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    Science of Us | David Wallace-Wells | 12/31/19 | 7 min
    27 reads9 comments
    9.6
    Science of Us
    27 reads
    9.6
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    • Alexa
      Scout
      10 months ago

      David Wallace-Wells with a sombre, disturbing assessment on how the catastrophic, ongoing fires in Australia already have a normalising effect on us and how easily we disconnect the suffering of people elsewhere (specifically in poorer countries) from our own lives – largely due to “the desire to look away, to avoid contemplating the scariest aspects of contemporary life or what they portend for our future, the shortsightedness of the media, reluctant to cover climate disasters, at least as climate disasters, and the forces of denial now seemingly embodied as much by Australian prime minister Scott Morrison as they are by Donald Trump or Jair Bolsonaro.”

      Perhaps if it had lasted longer, even burning with equal ferocity, we would nevertheless simply have gotten used to it as the white noise of catastrophe all around us, as impossible as that may seem to imagine, given the scale of suffering involved.

      It's a bit different from the standard report on the fires and climate change. Human's ability to adapt and take anything as "the new normal" has allowed us to thrive for aeons, but now it seems to be a less ideal skill. There's a lot to take in every day for sure.

      • Karenz
        Scribe
        10 months ago

        It’s a phenomenon similar to the tons of solicitations you get every single day if you regularly donate to any causes. All the world’s misery arriving in your mailbox daily!! Then I at least have to pick and choose where I put my resources and toss the rest away without even retrieving my free list pad, nickel or address stickers. It’s impossible to pay attention to all the suffering in this world. Just the magnitude is overwhelming. But if we each react to whatever moves us, individual differences will account for a spreading out of concern and response. It’s not ideal but better than tuning out all misery.

    • Jessica10 months ago

      I am guilty of paying less attention to the Australia fires than I probably would have if this were a few years ago. On the contrary, I pay excessive attention to the California fires.. because I am a California resident and identify as Californian through and through.

      I do feel massive guilt for not giving as much attention as I should. It is difficult to put more energy on such a heartbreaking climate scenario on a different continent when I have (what feels like) limitless situations local to me that I can barely pay my full attention to..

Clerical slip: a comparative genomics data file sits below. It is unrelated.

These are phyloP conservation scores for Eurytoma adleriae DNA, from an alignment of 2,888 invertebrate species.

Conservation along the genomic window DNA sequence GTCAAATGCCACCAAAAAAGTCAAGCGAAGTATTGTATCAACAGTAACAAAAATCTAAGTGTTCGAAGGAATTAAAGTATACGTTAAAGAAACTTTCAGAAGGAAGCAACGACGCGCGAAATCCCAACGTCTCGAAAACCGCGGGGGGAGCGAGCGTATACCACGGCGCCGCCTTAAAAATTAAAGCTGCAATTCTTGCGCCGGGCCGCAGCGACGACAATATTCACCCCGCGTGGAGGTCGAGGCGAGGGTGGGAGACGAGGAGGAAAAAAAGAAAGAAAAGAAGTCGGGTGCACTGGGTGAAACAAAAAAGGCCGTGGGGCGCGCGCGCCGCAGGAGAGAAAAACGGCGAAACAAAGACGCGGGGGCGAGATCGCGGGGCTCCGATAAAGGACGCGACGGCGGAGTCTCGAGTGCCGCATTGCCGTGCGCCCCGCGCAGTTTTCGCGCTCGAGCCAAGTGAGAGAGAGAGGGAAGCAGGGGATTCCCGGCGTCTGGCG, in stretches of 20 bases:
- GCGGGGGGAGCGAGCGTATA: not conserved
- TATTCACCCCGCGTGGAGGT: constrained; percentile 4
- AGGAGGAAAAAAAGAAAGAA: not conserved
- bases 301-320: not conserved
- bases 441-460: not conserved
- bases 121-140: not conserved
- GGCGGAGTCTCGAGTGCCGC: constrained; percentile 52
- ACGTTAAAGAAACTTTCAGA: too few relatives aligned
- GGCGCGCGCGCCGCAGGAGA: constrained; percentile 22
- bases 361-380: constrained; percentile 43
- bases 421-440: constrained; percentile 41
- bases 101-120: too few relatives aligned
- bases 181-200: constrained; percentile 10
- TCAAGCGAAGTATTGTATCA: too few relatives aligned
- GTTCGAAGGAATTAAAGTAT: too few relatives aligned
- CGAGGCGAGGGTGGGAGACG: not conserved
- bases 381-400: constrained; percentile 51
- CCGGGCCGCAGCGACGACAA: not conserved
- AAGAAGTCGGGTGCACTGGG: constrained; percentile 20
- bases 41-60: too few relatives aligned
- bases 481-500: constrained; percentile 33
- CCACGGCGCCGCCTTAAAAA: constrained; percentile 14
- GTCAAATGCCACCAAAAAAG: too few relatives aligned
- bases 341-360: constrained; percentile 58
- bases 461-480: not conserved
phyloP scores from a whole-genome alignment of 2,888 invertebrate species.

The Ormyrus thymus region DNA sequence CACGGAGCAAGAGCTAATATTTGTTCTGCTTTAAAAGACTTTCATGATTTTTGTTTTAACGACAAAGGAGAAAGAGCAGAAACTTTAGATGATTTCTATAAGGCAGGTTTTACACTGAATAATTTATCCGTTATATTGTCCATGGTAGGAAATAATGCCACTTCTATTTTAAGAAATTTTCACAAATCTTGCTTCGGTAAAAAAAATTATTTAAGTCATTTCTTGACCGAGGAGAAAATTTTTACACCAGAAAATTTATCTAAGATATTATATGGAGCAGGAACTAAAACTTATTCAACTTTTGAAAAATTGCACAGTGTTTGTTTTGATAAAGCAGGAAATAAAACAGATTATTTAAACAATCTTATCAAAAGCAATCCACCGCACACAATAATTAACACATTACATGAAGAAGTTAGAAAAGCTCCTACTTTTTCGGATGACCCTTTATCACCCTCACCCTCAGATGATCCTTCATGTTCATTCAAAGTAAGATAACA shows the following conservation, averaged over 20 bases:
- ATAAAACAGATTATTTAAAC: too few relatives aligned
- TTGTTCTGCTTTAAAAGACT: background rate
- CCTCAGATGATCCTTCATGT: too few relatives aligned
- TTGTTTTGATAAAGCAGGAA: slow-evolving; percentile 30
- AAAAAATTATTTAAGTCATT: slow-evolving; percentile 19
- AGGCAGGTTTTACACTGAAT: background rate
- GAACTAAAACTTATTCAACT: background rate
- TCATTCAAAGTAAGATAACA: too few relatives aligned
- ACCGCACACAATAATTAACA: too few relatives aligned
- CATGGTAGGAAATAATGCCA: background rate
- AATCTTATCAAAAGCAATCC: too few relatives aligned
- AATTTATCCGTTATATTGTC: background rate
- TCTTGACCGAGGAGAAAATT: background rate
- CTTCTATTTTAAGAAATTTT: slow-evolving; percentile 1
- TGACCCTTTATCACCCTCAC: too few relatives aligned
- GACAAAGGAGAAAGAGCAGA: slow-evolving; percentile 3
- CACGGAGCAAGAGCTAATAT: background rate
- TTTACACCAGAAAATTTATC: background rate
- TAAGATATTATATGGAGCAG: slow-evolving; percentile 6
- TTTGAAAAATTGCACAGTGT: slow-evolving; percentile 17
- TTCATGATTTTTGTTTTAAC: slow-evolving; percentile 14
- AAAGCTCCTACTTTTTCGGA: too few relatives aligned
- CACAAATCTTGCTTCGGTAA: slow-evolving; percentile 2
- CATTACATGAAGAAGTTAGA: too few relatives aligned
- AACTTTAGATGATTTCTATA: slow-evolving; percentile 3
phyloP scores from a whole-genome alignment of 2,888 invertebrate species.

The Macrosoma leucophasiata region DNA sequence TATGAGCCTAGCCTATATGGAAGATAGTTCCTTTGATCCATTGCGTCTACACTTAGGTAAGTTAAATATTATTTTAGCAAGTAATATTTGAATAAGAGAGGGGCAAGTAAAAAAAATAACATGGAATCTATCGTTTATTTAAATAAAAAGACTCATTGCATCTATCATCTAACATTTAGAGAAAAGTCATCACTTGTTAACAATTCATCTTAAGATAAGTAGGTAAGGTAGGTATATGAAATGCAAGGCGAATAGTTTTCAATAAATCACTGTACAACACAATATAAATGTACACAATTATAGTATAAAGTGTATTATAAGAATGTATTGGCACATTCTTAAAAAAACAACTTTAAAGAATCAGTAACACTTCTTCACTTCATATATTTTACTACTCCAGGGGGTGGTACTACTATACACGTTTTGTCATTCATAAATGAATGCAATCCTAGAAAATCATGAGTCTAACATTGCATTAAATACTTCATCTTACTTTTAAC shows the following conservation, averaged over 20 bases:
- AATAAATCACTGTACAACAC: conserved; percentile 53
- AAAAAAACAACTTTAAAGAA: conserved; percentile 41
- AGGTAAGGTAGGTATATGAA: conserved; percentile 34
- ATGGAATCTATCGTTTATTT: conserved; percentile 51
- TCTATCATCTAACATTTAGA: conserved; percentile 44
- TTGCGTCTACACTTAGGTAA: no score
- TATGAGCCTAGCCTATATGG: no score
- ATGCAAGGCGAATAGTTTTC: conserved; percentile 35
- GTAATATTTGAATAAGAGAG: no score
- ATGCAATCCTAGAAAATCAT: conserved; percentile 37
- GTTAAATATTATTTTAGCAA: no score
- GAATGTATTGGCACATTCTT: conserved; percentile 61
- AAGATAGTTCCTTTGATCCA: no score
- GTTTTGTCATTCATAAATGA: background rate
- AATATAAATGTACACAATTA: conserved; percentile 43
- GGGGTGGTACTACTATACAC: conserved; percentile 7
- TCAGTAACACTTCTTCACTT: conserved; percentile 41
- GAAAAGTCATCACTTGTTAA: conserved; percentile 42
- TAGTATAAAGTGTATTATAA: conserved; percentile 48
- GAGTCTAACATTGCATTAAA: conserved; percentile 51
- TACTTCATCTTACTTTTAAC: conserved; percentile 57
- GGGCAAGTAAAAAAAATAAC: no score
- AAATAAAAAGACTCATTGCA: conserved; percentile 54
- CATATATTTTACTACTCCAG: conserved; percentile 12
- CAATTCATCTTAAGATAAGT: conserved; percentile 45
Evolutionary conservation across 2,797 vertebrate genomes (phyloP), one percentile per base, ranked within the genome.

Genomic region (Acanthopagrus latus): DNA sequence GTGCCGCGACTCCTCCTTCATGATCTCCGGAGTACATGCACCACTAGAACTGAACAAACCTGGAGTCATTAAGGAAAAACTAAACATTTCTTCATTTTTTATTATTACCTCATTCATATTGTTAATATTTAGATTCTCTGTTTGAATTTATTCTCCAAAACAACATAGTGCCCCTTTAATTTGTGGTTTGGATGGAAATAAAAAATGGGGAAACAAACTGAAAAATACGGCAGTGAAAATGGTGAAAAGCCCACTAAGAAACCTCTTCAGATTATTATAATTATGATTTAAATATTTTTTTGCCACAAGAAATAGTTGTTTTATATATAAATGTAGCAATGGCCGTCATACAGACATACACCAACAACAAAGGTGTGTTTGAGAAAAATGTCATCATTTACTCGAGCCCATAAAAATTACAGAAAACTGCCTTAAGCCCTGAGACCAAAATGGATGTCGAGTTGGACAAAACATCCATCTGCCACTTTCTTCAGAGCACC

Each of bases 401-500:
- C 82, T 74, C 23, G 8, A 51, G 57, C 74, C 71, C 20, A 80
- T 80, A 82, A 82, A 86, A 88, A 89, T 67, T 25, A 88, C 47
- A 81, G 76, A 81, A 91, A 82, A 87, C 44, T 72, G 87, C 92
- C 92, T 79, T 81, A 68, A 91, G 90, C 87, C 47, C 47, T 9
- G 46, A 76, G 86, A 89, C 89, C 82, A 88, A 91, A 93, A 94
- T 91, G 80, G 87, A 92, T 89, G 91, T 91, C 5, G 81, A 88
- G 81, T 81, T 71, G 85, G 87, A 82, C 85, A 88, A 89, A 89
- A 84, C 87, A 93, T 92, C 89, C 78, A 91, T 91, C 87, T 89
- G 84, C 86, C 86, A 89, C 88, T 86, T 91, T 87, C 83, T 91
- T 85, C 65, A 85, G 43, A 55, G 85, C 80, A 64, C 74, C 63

• bill
        Top reader of all timeScoutScribe
        10 months ago

        Yup. Echo all of this. It’s surprisingly hard to be intentional about what we pay attention to these days. And harder still to come to terms with occasionally tuning stuff out that’s heartbreaking, devastating and important. But we all have some upper limit on our emotional capacity, and only so much time to do work.

        • jeff
          Top reader this weekReading streakScoutScribe
          10 months ago

          Upvote!

    • erica10 months ago

      It's so scary and sad to think that, the longer a catastrophe lasts, the more it becomes normalized and the easier it is to forget. If a disaster isn't sudden but drags on, we learn to live with it. The focus required to address climate change is antithetical to the way our attention spans work now.

      The author writes that he expected more media coverage of the fires because the U.S. usually pays more attention to countries like Australia than to the developing world:

      I would have expected the same prejudices would bind the sympathy and empathy of millions across the U.S. and Europe to the plight of a mostly white, English-speaking “First World” former colony like Australia.

      I can't decide if I would be even more disappointed if we did care deeply about what was happening in Australia while completely ignoring poorer countries.

      • TinaCamera10 months ago

        Absolutely, Erica! Definitely a bit of a catch 22. And the way I see it, Australia has actually been dwarfing other castostrophic global events.

    • jbuchana10 months ago

      To quote Bob Dylan:

      How many times can a man turn his head and pretend that he just doesn't see?

      The answer, my friend, is blowin' in the wind

      Prescient words from 50 years ago.

      • joanne10 months ago

        Right on Bob